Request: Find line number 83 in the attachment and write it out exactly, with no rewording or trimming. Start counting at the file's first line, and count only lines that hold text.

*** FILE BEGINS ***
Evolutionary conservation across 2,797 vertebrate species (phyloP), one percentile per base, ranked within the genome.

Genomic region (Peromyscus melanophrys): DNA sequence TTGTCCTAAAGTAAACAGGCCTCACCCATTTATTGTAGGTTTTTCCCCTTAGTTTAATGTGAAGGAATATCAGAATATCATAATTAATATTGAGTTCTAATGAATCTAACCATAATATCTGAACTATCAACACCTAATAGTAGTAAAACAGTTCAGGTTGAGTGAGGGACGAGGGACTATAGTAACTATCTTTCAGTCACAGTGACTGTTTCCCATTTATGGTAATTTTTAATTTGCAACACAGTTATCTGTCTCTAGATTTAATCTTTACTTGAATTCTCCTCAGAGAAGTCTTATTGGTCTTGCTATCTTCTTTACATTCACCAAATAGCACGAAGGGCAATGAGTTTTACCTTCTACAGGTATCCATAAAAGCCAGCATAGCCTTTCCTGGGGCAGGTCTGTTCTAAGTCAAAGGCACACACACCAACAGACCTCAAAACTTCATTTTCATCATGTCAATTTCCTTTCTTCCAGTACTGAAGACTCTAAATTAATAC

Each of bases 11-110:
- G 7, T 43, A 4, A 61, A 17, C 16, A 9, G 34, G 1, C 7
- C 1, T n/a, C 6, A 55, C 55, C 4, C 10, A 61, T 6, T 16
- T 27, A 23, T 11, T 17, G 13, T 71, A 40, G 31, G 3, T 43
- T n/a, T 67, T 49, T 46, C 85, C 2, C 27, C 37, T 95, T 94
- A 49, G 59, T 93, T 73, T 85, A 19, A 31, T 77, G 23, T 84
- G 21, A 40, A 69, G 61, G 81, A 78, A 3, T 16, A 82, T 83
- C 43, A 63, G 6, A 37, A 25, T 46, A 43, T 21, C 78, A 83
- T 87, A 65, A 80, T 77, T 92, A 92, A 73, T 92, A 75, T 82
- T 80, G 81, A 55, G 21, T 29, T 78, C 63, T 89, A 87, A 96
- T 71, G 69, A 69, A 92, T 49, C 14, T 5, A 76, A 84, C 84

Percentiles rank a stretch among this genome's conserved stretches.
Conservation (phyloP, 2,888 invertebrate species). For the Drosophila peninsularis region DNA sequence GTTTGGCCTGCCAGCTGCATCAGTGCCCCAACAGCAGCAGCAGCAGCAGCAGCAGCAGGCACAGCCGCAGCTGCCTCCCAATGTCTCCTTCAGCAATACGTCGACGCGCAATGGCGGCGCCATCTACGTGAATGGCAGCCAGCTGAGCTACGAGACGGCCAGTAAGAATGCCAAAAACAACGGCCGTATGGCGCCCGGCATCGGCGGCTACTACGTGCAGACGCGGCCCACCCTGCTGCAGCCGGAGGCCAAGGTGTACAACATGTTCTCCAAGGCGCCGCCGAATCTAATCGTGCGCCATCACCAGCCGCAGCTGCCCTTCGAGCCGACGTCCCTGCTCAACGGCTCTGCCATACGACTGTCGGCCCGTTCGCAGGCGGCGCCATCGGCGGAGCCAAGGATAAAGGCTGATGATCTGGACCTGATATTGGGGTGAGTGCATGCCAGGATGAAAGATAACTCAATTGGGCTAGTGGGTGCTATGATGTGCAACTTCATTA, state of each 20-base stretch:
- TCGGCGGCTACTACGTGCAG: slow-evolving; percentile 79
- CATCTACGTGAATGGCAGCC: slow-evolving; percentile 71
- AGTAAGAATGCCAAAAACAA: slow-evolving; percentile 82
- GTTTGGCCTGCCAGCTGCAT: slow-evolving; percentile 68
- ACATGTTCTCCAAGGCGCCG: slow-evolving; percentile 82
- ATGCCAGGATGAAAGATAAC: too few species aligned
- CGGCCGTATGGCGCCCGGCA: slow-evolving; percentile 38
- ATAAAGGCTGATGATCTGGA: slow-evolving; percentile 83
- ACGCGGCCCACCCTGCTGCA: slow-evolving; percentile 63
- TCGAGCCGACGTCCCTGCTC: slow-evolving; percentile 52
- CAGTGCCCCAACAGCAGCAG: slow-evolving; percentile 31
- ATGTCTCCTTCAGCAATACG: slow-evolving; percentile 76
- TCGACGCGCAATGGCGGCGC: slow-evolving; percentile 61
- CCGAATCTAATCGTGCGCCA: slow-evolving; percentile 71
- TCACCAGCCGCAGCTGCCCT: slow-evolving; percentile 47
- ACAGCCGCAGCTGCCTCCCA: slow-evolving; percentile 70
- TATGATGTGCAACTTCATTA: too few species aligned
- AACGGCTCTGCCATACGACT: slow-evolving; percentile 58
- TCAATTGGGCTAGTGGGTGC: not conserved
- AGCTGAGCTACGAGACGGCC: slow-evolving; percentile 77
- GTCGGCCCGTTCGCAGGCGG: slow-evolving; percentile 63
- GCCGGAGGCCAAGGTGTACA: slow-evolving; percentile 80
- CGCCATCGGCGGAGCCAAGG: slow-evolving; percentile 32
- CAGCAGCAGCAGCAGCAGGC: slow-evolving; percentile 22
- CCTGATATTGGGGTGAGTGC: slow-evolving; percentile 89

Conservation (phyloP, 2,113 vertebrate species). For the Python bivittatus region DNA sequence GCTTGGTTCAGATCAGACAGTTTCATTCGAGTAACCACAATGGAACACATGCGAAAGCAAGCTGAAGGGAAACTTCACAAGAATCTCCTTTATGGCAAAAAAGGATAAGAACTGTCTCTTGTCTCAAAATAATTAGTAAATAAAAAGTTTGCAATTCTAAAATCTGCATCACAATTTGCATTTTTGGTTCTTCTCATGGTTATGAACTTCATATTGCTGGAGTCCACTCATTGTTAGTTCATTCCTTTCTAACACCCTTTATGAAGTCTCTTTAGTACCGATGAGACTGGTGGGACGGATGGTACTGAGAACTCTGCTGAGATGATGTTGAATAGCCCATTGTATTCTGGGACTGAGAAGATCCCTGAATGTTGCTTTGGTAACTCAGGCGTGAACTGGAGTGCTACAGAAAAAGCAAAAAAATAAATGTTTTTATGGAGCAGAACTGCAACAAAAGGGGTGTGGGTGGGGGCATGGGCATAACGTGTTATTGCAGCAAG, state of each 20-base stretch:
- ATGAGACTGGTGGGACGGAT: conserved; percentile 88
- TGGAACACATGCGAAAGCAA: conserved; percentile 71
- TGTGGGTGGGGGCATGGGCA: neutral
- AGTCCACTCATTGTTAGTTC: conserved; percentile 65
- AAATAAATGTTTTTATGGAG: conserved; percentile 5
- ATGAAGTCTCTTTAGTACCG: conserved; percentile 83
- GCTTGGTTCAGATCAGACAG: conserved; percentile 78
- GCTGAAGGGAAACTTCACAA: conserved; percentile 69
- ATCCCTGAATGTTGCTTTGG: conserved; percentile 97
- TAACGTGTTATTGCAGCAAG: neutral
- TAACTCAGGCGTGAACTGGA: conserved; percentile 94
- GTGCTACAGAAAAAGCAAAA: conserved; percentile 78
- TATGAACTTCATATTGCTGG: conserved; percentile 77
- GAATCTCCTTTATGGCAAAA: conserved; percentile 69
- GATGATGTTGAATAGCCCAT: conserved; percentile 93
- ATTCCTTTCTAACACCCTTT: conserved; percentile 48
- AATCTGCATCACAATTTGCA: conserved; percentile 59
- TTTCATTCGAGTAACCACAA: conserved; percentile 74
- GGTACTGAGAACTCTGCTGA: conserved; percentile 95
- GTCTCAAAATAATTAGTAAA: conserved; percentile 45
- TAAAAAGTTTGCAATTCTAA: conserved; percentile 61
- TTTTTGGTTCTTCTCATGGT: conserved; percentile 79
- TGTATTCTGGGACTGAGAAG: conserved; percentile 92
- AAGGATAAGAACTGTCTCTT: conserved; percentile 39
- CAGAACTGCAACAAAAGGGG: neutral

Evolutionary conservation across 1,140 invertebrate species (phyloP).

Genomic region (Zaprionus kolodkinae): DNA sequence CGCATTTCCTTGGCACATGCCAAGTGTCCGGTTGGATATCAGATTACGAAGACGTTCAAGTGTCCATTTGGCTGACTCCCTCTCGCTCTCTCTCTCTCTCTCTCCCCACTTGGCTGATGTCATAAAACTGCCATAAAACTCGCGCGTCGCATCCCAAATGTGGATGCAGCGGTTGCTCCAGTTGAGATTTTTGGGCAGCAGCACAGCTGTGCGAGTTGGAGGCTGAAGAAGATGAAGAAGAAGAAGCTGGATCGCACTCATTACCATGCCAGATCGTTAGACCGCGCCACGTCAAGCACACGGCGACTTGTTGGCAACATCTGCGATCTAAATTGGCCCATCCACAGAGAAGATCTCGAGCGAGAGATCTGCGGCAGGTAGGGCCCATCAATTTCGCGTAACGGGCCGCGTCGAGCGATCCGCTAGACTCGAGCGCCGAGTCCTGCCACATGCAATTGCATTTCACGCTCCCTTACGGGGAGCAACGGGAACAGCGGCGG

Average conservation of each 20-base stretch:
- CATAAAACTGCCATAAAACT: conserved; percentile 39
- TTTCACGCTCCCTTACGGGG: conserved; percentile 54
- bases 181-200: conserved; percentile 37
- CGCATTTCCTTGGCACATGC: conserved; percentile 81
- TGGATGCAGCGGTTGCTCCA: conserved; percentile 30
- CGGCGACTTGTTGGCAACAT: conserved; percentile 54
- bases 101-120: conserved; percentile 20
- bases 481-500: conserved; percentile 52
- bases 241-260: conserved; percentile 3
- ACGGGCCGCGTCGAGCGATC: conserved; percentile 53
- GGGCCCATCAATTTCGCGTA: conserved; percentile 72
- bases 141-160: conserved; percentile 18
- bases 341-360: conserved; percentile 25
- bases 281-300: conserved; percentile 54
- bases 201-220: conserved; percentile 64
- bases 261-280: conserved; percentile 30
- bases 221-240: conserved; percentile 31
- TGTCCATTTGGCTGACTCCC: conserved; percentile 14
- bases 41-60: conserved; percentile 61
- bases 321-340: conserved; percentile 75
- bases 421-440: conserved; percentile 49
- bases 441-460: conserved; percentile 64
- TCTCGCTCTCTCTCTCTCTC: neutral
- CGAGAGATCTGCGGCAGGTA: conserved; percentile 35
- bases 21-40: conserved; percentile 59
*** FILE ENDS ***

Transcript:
- bases 281-300: conserved; percentile 54